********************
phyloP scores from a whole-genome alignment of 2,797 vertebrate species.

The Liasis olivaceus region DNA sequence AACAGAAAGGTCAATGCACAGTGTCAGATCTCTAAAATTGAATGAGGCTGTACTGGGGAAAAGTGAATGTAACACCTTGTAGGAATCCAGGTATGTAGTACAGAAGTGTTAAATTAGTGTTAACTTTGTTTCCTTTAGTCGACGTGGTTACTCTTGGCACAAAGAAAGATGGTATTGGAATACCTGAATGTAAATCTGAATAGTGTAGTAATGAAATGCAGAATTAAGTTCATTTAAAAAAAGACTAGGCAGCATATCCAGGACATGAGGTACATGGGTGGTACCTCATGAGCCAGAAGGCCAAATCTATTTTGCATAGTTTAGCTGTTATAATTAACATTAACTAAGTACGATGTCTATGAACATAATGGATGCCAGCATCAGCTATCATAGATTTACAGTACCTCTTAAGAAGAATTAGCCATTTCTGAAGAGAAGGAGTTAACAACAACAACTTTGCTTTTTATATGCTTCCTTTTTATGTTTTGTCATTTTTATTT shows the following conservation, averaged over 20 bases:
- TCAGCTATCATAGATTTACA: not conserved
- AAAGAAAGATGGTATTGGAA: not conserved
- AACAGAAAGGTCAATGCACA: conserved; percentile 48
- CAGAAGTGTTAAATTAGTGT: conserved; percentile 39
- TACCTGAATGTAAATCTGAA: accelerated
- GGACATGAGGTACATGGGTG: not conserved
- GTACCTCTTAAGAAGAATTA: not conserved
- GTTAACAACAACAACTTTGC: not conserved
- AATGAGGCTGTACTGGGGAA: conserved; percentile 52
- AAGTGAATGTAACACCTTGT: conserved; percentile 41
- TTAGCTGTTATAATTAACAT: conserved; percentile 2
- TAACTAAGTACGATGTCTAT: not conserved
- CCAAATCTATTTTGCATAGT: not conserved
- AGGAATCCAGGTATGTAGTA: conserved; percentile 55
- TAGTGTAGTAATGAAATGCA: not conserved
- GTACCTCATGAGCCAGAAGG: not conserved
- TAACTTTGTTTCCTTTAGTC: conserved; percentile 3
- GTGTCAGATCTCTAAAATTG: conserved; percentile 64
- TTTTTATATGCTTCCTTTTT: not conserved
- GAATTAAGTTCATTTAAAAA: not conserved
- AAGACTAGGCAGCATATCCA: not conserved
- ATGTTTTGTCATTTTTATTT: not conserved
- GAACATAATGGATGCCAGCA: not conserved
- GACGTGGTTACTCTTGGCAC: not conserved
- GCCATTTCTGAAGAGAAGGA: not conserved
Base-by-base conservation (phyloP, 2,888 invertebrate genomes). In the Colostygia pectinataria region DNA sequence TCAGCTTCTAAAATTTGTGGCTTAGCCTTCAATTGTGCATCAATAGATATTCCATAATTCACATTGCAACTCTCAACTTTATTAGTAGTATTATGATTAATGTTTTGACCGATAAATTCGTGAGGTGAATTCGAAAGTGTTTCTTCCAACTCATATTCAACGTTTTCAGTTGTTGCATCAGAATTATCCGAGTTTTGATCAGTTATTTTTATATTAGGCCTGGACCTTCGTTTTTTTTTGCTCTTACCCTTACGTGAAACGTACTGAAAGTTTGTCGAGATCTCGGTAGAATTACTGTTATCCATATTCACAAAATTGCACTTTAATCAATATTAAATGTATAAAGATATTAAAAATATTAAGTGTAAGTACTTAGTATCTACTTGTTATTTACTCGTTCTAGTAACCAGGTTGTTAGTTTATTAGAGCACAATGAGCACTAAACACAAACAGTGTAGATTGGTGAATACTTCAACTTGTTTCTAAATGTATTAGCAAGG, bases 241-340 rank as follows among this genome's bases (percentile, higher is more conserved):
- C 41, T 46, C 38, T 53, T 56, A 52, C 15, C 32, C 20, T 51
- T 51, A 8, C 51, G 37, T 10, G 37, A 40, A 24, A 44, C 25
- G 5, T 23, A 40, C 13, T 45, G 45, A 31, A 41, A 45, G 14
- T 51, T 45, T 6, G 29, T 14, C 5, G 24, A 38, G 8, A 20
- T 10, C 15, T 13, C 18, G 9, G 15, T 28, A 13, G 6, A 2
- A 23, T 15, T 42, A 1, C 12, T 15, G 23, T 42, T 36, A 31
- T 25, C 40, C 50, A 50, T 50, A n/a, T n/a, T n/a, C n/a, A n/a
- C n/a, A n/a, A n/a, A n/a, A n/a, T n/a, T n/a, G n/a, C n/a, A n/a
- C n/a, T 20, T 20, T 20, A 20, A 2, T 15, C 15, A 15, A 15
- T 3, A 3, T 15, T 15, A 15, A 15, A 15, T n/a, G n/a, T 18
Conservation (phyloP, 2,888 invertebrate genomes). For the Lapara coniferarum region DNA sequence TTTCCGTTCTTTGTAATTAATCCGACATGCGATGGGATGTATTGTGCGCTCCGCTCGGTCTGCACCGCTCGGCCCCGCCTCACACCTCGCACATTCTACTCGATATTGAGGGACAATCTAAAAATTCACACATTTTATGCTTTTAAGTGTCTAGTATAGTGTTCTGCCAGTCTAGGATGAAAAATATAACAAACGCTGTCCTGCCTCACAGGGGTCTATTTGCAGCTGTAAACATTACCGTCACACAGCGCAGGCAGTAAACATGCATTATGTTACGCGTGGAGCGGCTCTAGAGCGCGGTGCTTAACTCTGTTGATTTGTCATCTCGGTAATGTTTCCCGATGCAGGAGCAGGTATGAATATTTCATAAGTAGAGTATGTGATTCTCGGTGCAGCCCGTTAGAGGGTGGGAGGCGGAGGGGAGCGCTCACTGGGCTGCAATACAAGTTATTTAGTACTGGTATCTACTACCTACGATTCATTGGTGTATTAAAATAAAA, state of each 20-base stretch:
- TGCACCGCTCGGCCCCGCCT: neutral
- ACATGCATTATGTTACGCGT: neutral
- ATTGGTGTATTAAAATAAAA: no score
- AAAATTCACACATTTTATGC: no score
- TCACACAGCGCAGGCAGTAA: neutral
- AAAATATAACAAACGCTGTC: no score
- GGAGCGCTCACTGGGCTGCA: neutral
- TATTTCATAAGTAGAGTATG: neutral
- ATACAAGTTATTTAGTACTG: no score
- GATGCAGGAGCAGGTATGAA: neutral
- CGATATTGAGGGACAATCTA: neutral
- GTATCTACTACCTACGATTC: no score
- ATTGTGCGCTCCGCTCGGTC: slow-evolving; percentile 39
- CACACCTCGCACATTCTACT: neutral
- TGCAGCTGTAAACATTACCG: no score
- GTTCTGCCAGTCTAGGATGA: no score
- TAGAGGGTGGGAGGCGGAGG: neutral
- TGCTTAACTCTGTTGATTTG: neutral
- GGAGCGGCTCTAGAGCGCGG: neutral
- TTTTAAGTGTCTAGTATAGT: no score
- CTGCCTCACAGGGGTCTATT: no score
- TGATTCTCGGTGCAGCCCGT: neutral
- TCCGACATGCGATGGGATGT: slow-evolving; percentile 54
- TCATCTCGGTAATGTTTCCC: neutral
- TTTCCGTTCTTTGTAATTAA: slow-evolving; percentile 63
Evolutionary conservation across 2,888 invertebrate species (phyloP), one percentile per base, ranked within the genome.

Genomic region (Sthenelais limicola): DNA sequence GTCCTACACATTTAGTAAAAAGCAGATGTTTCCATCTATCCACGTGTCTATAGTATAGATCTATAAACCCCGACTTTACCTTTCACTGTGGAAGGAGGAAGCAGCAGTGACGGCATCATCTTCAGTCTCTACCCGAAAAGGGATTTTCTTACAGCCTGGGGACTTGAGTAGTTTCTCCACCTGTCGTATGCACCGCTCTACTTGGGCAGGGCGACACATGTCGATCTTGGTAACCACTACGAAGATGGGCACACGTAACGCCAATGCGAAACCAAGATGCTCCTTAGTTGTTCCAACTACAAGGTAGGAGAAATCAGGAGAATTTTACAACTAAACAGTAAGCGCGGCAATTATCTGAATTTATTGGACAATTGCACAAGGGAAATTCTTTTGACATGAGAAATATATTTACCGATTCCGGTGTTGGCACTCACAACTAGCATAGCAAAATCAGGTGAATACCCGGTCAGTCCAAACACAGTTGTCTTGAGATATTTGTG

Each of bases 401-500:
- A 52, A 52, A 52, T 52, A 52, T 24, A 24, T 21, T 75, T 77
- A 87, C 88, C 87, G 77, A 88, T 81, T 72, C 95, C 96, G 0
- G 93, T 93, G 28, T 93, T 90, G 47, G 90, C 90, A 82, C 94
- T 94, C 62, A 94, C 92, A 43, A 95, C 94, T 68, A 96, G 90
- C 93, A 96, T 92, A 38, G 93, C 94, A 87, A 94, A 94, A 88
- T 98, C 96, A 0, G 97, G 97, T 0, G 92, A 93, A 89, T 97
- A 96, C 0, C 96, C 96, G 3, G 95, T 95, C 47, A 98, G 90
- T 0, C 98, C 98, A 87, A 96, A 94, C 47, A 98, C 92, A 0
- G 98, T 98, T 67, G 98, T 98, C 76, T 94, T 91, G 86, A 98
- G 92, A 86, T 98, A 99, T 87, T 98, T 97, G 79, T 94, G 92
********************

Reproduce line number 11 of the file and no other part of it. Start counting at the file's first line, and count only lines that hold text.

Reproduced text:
- AATGAGGCTGTACTGGGGAA: conserved; percentile 52